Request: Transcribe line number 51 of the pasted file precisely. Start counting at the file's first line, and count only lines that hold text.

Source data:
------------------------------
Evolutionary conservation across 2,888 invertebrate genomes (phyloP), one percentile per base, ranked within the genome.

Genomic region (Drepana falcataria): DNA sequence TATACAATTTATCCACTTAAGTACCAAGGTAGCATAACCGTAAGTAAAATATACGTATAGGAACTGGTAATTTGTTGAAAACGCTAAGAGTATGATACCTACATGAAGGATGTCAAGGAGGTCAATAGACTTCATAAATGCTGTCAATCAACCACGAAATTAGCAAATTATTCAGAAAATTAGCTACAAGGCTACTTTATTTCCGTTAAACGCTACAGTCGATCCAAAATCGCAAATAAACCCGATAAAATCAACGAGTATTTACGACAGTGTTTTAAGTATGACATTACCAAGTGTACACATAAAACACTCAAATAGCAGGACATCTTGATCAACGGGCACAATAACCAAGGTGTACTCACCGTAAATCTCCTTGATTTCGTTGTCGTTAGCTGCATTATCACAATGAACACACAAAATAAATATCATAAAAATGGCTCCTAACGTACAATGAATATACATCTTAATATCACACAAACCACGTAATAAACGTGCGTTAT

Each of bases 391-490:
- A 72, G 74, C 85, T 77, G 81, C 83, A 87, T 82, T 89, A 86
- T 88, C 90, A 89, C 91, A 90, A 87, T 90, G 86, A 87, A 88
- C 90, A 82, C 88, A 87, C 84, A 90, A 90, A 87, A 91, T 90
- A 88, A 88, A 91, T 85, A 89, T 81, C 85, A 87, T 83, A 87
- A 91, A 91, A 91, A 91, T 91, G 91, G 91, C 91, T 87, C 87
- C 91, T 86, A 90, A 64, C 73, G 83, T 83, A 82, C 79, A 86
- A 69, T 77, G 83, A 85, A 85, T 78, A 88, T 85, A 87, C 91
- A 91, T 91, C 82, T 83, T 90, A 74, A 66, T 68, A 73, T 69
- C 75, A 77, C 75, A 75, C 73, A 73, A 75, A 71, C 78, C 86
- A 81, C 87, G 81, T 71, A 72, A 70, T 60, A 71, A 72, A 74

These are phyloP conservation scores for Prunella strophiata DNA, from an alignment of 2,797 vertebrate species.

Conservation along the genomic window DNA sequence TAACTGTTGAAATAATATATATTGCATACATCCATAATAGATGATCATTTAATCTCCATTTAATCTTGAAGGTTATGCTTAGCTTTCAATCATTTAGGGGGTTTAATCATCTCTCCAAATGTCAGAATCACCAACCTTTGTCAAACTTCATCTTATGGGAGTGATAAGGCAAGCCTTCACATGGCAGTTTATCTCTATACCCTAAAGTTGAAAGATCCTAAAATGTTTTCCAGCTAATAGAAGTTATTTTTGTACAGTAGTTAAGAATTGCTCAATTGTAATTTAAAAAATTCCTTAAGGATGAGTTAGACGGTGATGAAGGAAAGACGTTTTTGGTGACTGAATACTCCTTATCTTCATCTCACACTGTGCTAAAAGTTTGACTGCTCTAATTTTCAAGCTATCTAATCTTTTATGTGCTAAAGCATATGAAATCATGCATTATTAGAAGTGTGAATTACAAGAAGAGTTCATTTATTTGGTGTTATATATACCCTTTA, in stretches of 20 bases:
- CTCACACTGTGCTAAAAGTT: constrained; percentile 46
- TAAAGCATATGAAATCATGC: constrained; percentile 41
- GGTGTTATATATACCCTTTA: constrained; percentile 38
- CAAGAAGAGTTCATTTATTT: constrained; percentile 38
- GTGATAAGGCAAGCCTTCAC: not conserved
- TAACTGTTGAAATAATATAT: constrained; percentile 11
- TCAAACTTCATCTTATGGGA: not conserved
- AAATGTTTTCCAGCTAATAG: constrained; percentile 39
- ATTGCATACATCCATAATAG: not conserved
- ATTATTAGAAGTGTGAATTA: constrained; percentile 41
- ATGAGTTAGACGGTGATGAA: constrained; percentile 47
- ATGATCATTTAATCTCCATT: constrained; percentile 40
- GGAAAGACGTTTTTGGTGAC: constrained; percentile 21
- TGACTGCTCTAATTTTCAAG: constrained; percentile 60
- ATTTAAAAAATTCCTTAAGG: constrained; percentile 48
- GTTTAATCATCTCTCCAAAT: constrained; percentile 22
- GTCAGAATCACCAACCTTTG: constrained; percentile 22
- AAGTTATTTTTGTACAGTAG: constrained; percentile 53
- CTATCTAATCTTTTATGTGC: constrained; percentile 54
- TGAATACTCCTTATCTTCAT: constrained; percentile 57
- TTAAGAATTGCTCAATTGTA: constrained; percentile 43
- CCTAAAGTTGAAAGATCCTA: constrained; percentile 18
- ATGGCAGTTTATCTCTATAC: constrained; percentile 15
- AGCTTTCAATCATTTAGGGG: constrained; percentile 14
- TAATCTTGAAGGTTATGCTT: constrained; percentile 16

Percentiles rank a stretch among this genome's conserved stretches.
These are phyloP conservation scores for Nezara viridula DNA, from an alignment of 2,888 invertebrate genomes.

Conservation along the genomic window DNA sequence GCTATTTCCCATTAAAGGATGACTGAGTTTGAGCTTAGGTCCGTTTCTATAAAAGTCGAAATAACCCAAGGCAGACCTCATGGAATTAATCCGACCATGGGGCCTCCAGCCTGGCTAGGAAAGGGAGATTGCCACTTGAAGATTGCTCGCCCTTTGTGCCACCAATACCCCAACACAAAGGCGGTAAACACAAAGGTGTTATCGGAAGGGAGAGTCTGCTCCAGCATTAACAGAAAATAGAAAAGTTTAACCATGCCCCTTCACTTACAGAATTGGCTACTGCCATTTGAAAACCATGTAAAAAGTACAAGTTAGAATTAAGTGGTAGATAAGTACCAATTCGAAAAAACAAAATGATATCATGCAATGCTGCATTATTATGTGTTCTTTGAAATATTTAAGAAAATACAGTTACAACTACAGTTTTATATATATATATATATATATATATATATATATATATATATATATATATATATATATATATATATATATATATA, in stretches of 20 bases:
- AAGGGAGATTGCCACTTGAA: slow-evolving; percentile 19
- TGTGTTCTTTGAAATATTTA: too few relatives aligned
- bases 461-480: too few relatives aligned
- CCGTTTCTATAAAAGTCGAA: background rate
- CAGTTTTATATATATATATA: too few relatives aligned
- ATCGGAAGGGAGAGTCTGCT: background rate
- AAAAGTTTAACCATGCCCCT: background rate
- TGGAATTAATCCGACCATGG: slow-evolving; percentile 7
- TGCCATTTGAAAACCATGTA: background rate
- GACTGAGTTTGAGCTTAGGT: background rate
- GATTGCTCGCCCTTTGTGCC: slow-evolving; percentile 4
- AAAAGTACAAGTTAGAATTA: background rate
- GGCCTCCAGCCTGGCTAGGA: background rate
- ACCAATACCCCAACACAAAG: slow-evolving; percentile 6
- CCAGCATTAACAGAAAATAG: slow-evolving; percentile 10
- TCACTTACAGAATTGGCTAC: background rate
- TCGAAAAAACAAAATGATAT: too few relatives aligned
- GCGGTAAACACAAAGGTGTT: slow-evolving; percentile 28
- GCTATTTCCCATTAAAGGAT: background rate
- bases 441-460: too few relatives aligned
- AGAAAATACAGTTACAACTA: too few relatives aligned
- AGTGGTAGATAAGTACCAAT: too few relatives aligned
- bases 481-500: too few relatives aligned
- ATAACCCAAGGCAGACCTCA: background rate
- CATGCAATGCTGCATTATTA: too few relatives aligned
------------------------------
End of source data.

- TGGAATTAATCCGACCATGG: slow-evolving; percentile 7